Today the exclusive Fijian island is dubbed in luxury travel guides like Conde Nast Traveler as “hyper-romantic,” as it caters mainly to a couples-only clientele (more than 50 percent of guests are honeymooners). Perhaps it is the island’s ability to offer the perfect blend of luxury and privacy that has attracted a plethora of celebrity names including Charlize Theron, Dennis Quaid, Ringo Starr, and Rob Lowe. Most recently, Senator John McCain escaped to the paradise island in December, 2008, following the exhausting 18-month presidential campaign.

Luxury leisure activities that have earned Turtle Island recognition on “Lifestyles of the Rich & Famous” and a listing on Andrew Harper’s “Most Romantic Hideaway Resorts,” include traditional Fijian wedding ceremonies, French champagne and lobster picnics on one of the island’s private beaches, sunrise horseback riding, and complimentary “Lomi-Lomi” healing massages using techniques that have been handed down through generations of Hawaiian families.

The enchantment of the two-room villas on the private island retreat includes verandas furnished with queen-size daybeds, perfect for an afternoon with a good book, walk-in double and outdoor showers, and private hot tubs.

But even more impressive than the romantic details that Evanson has incorporated into each cottage are the efforts that he has invested in Turtle Island’s ecosystem.

He has planted more than 500,000 trees since first setting sights on the island more than 30 years ago, transforming what was once a rough terrain into a lush, tropical forest. In the last year alone, he, along with the help of the Fijian people, have planted 68,000 Mahogany trees. He has built a hydroponic and organic vegetable garden with 140 beds that encompasses four acres and supplies 80 percent of the fresh produce to guests and staff year round. “We’re very self-sufficient in our food requirements,” explains Evanson. “We have a staff here of about 50, and at full occupancy we feed around 30 guests. So it’s very satisfying to be able to provide your own food-both the vegetables and the seafood, because we also fish everyday.”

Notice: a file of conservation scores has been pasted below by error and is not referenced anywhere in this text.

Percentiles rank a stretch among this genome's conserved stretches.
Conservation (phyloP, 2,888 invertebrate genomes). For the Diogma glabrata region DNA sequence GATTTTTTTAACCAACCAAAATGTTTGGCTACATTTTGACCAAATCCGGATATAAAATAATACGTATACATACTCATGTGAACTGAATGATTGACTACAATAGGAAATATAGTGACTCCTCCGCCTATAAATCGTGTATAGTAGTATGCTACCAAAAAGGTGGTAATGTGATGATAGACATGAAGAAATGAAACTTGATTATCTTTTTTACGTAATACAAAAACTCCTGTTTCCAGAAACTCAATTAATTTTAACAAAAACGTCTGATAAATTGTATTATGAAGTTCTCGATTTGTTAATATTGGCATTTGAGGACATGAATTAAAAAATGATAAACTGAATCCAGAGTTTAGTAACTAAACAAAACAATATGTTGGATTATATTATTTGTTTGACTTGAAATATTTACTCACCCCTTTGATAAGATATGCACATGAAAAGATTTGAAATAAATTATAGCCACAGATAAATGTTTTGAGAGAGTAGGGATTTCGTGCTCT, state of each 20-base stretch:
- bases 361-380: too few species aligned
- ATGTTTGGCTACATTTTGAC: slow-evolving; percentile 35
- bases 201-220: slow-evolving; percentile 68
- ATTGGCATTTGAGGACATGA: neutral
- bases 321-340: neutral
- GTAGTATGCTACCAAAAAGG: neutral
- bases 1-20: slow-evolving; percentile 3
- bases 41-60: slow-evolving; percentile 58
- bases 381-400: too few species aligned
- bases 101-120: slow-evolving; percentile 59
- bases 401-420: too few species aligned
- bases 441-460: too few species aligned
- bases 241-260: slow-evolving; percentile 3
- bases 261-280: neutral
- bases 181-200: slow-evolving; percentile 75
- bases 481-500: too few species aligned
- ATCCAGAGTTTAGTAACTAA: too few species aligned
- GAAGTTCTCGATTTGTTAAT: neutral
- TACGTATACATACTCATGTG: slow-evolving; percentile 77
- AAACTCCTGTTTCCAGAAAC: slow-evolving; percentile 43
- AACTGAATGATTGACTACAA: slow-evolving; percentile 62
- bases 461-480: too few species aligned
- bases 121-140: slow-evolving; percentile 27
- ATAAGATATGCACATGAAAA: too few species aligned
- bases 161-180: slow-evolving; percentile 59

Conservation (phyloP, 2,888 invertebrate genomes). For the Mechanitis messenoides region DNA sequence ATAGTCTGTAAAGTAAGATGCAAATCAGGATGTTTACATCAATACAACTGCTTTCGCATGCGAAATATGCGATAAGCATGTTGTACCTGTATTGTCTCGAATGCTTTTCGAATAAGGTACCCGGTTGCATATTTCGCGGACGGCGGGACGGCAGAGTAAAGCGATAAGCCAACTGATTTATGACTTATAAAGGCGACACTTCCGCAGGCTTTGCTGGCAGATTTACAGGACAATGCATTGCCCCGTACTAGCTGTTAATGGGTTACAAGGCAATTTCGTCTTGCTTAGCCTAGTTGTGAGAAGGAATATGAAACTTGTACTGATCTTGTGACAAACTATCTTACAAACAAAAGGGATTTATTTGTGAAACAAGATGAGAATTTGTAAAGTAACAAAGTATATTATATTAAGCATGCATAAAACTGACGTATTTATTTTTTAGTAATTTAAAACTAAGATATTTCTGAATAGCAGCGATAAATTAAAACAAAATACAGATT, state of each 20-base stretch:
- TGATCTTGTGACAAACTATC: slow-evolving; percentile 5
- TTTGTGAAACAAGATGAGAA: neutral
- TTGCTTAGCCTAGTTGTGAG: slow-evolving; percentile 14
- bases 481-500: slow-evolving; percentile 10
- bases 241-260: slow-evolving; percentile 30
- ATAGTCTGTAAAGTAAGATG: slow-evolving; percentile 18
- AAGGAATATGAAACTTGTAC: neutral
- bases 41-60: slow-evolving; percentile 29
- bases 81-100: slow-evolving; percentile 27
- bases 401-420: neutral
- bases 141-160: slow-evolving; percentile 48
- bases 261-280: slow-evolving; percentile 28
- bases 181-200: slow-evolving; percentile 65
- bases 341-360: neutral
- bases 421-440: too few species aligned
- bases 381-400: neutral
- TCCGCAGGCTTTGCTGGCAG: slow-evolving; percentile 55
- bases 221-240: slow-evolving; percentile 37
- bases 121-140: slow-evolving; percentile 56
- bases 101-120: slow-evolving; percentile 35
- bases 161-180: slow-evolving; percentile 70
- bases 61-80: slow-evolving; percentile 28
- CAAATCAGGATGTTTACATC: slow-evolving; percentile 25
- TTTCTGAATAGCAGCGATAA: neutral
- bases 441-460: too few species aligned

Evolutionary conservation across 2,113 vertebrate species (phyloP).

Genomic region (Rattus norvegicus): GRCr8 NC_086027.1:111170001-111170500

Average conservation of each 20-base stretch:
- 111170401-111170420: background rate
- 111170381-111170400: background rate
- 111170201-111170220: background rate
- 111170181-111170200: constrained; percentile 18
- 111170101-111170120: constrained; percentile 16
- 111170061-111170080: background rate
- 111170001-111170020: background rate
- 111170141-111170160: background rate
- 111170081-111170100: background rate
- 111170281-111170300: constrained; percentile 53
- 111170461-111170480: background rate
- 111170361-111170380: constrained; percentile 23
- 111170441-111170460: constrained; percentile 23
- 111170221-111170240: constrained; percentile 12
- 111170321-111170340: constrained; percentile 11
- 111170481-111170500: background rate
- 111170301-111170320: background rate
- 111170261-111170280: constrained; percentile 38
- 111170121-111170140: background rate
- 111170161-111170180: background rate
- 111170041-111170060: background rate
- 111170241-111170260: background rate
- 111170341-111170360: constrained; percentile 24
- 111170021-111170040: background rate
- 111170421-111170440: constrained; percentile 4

Turtle Island has been the proud recipient of more than six international ecotourism awards, not only for their garden, forest, and fishing efforts, but also for Evanson’s innovative “hot room.” He is eco-conscious in employing the use of solar panels and wind power, but he does admit to needing a generator to produce some of the electricity for the island. But since Evanson left the wasteful lifestyle by the wayside, he ensures the excess heat produced by the generator is not wasted and uses it to dry clothes, heat water, and dry timber.

Ask Evanson about his ecotourism projects and it becomes evident that it is a subject that excites him to the core. The detailed list of methods he is using to sustain his island is endless. From building a dam that holds more than five million gallons of water, to composting and soil erosion projects, it is clear that Evanson has found the much-needed purpose he was so desperately seeking. “I’ve been recognized by many environmental organizations and government agencies because we are consistently conserving what resources we have and constantly developing new resources that are nature-based,” he says proudly. “I find it a great challenge, with great satisfaction, when we do it successfully. And when you work so hard at something, and then the guests come along and admire it, that is a huge reward.”

Turtle Island U.S. Office